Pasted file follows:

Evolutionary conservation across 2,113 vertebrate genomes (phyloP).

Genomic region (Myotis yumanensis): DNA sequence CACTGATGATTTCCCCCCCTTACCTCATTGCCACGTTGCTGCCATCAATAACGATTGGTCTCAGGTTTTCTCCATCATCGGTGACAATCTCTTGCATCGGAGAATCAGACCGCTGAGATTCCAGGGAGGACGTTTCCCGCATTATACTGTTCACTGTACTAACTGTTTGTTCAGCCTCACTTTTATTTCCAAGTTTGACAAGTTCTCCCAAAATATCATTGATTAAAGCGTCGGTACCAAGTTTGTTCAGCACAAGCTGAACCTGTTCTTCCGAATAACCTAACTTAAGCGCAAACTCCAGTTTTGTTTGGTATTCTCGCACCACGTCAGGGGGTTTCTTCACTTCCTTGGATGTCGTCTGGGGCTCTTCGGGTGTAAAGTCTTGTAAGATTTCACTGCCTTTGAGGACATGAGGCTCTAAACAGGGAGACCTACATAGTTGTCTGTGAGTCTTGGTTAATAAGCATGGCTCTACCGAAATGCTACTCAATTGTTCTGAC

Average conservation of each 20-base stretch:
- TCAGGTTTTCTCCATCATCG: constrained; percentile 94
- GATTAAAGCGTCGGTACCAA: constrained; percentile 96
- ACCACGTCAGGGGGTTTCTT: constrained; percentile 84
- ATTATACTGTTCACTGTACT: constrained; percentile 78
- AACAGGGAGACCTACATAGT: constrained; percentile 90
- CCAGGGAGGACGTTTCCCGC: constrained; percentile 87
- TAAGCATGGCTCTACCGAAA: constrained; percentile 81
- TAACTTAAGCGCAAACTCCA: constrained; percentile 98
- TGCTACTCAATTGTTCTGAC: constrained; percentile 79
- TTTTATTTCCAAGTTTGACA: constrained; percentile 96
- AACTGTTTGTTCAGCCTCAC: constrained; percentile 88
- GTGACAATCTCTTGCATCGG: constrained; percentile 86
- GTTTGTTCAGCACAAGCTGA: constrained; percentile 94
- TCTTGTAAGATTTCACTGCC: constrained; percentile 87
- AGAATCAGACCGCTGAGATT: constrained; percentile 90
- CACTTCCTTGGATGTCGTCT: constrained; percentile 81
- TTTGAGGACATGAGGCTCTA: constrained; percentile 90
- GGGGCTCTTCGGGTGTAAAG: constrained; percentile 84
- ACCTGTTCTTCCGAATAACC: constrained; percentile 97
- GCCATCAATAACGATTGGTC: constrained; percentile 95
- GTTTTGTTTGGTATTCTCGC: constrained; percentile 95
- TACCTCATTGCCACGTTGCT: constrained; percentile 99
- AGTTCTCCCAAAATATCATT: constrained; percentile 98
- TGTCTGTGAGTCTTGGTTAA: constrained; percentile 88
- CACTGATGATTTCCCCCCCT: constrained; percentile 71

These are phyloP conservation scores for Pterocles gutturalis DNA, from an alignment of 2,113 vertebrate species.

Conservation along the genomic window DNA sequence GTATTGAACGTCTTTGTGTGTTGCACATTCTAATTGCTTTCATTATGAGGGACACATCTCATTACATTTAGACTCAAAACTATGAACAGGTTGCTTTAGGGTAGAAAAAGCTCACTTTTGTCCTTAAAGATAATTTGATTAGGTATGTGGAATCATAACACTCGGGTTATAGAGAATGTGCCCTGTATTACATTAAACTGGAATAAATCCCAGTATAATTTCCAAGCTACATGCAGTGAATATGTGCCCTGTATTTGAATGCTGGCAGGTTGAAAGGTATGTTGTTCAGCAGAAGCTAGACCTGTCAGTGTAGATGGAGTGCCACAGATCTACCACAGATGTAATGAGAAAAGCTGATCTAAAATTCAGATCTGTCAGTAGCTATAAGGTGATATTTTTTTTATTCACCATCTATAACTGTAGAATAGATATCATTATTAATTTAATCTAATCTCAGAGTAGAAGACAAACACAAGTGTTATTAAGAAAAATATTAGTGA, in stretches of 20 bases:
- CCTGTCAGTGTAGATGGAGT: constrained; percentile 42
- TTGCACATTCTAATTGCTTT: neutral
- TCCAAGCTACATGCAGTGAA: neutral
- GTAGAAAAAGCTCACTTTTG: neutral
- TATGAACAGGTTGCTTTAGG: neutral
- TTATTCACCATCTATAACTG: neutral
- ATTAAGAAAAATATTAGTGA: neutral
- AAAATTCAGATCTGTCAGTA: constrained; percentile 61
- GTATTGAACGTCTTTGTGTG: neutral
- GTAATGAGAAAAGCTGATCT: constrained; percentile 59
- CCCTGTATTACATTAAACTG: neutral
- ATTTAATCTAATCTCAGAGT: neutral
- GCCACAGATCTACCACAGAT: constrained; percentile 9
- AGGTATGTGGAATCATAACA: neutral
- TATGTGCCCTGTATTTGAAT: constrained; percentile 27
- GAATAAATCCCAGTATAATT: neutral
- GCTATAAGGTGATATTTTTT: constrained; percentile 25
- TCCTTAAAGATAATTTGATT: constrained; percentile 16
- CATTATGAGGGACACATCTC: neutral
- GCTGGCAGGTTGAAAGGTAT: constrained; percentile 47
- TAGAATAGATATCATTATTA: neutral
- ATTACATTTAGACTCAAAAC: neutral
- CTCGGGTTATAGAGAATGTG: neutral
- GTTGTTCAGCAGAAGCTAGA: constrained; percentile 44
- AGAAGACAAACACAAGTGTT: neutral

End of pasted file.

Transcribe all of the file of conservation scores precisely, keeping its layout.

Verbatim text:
Evolutionary conservation across 2,113 vertebrate genomes (phyloP).

Genomic region (Myotis yumanensis): DNA sequence CACTGATGATTTCCCCCCCTTACCTCATTGCCACGTTGCTGCCATCAATAACGATTGGTCTCAGGTTTTCTCCATCATCGGTGACAATCTCTTGCATCGGAGAATCAGACCGCTGAGATTCCAGGGAGGACGTTTCCCGCATTATACTGTTCACTGTACTAACTGTTTGTTCAGCCTCACTTTTATTTCCAAGTTTGACAAGTTCTCCCAAAATATCATTGATTAAAGCGTCGGTACCAAGTTTGTTCAGCACAAGCTGAACCTGTTCTTCCGAATAACCTAACTTAAGCGCAAACTCCAGTTTTGTTTGGTATTCTCGCACCACGTCAGGGGGTTTCTTCACTTCCTTGGATGTCGTCTGGGGCTCTTCGGGTGTAAAGTCTTGTAAGATTTCACTGCCTTTGAGGACATGAGGCTCTAAACAGGGAGACCTACATAGTTGTCTGTGAGTCTTGGTTAATAAGCATGGCTCTACCGAAATGCTACTCAATTGTTCTGAC

Average conservation of each 20-base stretch:
- TCAGGTTTTCTCCATCATCG: constrained; percentile 94
- GATTAAAGCGTCGGTACCAA: constrained; percentile 96
- ACCACGTCAGGGGGTTTCTT: constrained; percentile 84
- ATTATACTGTTCACTGTACT: constrained; percentile 78
- AACAGGGAGACCTACATAGT: constrained; percentile 90
- CCAGGGAGGACGTTTCCCGC: constrained; percentile 87
- TAAGCATGGCTCTACCGAAA: constrained; percentile 81
- TAACTTAAGCGCAAACTCCA: constrained; percentile 98
- TGCTACTCAATTGTTCTGAC: constrained; percentile 79
- TTTTATTTCCAAGTTTGACA: constrained; percentile 96
- AACTGTTTGTTCAGCCTCAC: constrained; percentile 88
- GTGACAATCTCTTGCATCGG: constrained; percentile 86
- GTTTGTTCAGCACAAGCTGA: constrained; percentile 94
- TCTTGTAAGATTTCACTGCC: constrained; percentile 87
- AGAATCAGACCGCTGAGATT: constrained; percentile 90
- CACTTCCTTGGATGTCGTCT: constrained; percentile 81
- TTTGAGGACATGAGGCTCTA: constrained; percentile 90
- GGGGCTCTTCGGGTGTAAAG: constrained; percentile 84
- ACCTGTTCTTCCGAATAACC: constrained; percentile 97
- GCCATCAATAACGATTGGTC: constrained; percentile 95
- GTTTTGTTTGGTATTCTCGC: constrained; percentile 95
- TACCTCATTGCCACGTTGCT: constrained; percentile 99
- AGTTCTCCCAAAATATCATT: constrained; percentile 98
- TGTCTGTGAGTCTTGGTTAA: constrained; percentile 88
- CACTGATGATTTCCCCCCCT: constrained; percentile 71

These are phyloP conservation scores for Pterocles gutturalis DNA, from an alignment of 2,113 vertebrate species.

Conservation along the genomic window DNA sequence GTATTGAACGTCTTTGTGTGTTGCACATTCTAATTGCTTTCATTATGAGGGACACATCTCATTACATTTAGACTCAAAACTATGAACAGGTTGCTTTAGGGTAGAAAAAGCTCACTTTTGTCCTTAAAGATAATTTGATTAGGTATGTGGAATCATAACACTCGGGTTATAGAGAATGTGCCCTGTATTACATTAAACTGGAATAAATCCCAGTATAATTTCCAAGCTACATGCAGTGAATATGTGCCCTGTATTTGAATGCTGGCAGGTTGAAAGGTATGTTGTTCAGCAGAAGCTAGACCTGTCAGTGTAGATGGAGTGCCACAGATCTACCACAGATGTAATGAGAAAAGCTGATCTAAAATTCAGATCTGTCAGTAGCTATAAGGTGATATTTTTTTTATTCACCATCTATAACTGTAGAATAGATATCATTATTAATTTAATCTAATCTCAGAGTAGAAGACAAACACAAGTGTTATTAAGAAAAATATTAGTGA, in stretches of 20 bases:
- CCTGTCAGTGTAGATGGAGT: constrained; percentile 42
- TTGCACATTCTAATTGCTTT: neutral
- TCCAAGCTACATGCAGTGAA: neutral
- GTAGAAAAAGCTCACTTTTG: neutral
- TATGAACAGGTTGCTTTAGG: neutral
- TTATTCACCATCTATAACTG: neutral
- ATTAAGAAAAATATTAGTGA: neutral
- AAAATTCAGATCTGTCAGTA: constrained; percentile 61
- GTATTGAACGTCTTTGTGTG: neutral
- GTAATGAGAAAAGCTGATCT: constrained; percentile 59
- CCCTGTATTACATTAAACTG: neutral
- ATTTAATCTAATCTCAGAGT: neutral
- GCCACAGATCTACCACAGAT: constrained; percentile 9
- AGGTATGTGGAATCATAACA: neutral
- TATGTGCCCTGTATTTGAAT: constrained; percentile 27
- GAATAAATCCCAGTATAATT: neutral
- GCTATAAGGTGATATTTTTT: constrained; percentile 25
- TCCTTAAAGATAATTTGATT: constrained; percentile 16
- CATTATGAGGGACACATCTC: neutral
- GCTGGCAGGTTGAAAGGTAT: constrained; percentile 47
- TAGAATAGATATCATTATTA: neutral
- ATTACATTTAGACTCAAAAC: neutral
- CTCGGGTTATAGAGAATGTG: neutral
- GTTGTTCAGCAGAAGCTAGA: constrained; percentile 44
- AGAAGACAAACACAAGTGTT: neutral